The behavioral scientist’s guide to fitness

Last week, I talked about the ways exercise can improve your memory, enhance your problem-solving skills and banish stress. Of course, regular workouts also reduce your chances of heart disease, stroke, diabetes and even depression. We all know that exercise is good for us. Sticking to a routine is the hard part.

There are lots of get-fit tips floating around the internet, but not all of them are sound. Lucky for us, behavioral scientists dedicate their lives to understanding motivation and commitment. Here are some common suggestions, followed by research-based tips for making — and sticking to — an exercise routine.

You’ve heard: Set a goal

Science says: Make a concrete, achievable goal, not just “get fit” or “lose weight.” It can be anything from benchpressing 200 pounds to running a 5K. Now, figure out all the tiny steps you’ll need to take to reach that goal. Break your big goal, like running a 5k, into a series of small goals, like going for a run three times a week.

You’ve heard: Make a commitment.

Science says: Make it public. Hang a workout log in your office in view of your co-workers. Announce your upcoming 5K on social media. Make a public declaration of your commitment to fitness. Social pressure is a powerful thing.

You’ve heard: Find an accountability partner.

Science says: Not your spouse or partner. Romantic partners make great enablers. Choose a sibling, friend or coworker, and have them schedule a time to check in at least once a week.

You’ve heard: Put it on your schedule.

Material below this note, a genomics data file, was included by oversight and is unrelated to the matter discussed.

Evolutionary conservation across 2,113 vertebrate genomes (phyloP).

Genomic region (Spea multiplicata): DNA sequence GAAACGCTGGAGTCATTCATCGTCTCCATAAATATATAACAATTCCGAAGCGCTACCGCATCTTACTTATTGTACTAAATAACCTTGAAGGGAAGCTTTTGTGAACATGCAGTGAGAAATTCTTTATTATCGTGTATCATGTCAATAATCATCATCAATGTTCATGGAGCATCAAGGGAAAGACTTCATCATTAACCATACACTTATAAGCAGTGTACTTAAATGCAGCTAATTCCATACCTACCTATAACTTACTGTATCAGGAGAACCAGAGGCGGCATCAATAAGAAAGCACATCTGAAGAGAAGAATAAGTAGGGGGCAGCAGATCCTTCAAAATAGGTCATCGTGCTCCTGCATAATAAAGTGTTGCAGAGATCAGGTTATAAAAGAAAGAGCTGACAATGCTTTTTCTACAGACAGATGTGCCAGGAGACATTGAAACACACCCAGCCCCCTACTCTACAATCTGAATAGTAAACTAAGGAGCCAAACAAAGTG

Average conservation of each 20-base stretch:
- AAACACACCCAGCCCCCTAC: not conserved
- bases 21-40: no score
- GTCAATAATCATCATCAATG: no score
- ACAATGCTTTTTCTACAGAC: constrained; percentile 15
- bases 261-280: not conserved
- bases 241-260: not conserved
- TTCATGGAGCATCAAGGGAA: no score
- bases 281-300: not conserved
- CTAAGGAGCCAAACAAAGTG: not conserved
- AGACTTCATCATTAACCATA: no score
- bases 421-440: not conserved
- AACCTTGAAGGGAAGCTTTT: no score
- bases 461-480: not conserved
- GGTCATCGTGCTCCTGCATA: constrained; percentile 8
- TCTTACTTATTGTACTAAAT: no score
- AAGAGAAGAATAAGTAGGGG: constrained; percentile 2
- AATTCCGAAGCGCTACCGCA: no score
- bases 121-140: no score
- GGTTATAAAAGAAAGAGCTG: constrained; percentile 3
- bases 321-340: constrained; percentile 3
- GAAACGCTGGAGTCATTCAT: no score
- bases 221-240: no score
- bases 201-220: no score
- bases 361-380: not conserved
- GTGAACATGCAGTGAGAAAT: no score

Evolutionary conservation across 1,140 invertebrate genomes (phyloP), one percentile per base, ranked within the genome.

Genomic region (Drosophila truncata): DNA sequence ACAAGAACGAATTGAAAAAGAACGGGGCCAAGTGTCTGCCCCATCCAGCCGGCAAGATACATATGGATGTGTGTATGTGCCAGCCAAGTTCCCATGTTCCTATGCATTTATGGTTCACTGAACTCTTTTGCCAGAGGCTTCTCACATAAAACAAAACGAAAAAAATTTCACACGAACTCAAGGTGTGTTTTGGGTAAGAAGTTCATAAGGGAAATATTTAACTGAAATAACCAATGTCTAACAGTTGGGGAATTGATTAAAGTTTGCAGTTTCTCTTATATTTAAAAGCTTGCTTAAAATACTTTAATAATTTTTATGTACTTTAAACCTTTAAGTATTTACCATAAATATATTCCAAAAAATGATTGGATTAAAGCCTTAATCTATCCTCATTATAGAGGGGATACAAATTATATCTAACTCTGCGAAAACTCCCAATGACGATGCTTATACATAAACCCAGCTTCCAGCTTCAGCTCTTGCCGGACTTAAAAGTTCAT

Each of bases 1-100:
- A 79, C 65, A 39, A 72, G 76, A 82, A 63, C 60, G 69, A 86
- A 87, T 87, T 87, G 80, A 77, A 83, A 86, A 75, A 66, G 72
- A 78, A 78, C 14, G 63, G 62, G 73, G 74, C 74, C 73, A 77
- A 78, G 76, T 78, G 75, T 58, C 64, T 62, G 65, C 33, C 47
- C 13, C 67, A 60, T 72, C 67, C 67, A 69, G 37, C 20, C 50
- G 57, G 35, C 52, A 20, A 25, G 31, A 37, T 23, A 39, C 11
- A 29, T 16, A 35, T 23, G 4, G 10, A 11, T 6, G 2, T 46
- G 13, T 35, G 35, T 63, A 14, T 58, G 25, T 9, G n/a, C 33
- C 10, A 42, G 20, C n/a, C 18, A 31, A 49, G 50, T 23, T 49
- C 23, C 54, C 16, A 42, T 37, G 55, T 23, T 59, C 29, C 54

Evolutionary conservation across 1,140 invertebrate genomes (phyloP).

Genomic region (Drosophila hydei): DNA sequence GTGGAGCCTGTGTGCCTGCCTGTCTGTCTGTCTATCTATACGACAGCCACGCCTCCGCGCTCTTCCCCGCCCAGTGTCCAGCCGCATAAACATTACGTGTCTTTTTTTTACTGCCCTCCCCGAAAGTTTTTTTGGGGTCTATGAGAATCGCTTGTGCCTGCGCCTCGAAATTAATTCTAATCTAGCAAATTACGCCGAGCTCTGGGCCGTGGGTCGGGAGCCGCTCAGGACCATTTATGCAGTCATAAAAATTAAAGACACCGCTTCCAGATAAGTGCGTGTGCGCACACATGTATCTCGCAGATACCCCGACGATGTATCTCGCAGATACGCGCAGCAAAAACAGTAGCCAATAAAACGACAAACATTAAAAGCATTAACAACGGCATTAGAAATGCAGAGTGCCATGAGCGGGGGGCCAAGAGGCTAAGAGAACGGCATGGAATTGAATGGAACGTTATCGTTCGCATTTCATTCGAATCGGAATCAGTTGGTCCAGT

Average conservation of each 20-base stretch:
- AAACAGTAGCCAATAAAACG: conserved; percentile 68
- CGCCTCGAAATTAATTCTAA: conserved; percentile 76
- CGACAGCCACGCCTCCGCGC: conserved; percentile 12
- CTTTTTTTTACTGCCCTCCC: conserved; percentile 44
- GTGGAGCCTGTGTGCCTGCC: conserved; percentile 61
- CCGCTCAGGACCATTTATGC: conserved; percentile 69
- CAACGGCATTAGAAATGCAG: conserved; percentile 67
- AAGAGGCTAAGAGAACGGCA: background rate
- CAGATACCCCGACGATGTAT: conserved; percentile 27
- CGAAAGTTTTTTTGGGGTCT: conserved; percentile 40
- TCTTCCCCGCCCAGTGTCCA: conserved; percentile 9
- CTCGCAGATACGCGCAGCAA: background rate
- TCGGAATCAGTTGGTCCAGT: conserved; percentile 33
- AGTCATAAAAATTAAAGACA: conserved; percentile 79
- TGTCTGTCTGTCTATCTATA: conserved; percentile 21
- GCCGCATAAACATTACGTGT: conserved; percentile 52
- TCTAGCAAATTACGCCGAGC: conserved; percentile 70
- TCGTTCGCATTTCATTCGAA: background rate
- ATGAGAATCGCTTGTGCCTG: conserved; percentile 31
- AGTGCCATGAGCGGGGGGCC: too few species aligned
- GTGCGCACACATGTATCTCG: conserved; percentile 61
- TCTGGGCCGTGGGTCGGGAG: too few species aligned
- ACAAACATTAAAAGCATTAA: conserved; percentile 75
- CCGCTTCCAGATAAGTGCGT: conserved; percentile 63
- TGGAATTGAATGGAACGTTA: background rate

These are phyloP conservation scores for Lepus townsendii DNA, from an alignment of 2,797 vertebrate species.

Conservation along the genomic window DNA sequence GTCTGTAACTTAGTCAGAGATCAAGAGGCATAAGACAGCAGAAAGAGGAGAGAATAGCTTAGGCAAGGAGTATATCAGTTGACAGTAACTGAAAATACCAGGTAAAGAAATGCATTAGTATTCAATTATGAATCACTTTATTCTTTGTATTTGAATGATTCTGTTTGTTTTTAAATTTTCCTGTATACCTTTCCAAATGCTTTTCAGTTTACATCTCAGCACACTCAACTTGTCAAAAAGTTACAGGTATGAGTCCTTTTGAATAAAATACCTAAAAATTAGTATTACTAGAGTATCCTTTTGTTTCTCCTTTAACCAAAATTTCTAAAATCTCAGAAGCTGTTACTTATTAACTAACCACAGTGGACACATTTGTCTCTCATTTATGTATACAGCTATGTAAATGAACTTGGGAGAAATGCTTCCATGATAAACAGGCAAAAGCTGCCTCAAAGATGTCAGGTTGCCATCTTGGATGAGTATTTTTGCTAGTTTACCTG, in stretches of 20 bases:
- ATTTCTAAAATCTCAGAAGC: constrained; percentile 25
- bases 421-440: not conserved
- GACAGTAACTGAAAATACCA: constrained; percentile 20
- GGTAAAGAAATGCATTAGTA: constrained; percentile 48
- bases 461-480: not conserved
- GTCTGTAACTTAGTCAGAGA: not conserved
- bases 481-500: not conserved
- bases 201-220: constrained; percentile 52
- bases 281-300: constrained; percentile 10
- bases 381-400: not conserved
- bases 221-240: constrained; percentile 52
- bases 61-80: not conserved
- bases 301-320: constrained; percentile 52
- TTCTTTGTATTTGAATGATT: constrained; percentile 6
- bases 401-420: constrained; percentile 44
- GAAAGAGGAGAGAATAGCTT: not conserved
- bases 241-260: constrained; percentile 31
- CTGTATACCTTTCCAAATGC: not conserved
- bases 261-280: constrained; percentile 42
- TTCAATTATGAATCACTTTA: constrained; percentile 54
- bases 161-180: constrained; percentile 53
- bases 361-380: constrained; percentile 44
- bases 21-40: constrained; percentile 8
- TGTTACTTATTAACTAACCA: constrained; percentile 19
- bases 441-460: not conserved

Science says: Make it costly to flake out. Find a creative punishment for missing your goals. When my friend was training for a marathon, he kept missing his morning runs. Then he promised a friend he’d wear a rival team’s jersey to the big game if he missed two runs in a row. Needless to say, he never missed two in a row again.

You’ve heard: Find an activity you love.

Science says: Trick yourself into loving it. Temptation bundling is a psychological technique of pairing a necessary but unpleasant task with an unnecessary but pleasant one. Here’s how it works. Love Law and Order? Only let yourself watch it on the stationary bike at your gym. Are you a podcast fanatic? Save your favorite one for your morning run.

You’ve heard: Sitting is bad for you.

Science says: Walking is better than standing. Whenever you can, replace your meetings with walk-and-talks. Make a weekly yoga date with your friends. Instead of spending commercial breaks catching up on Twitter, challenge yourself to a wall sit or plank. Small, simple swaps add up.

The hardest part of any exercise routine is getting started. These behavioral techniques will help get you out the door and into the gym, even on days when you’d rather sleep in.

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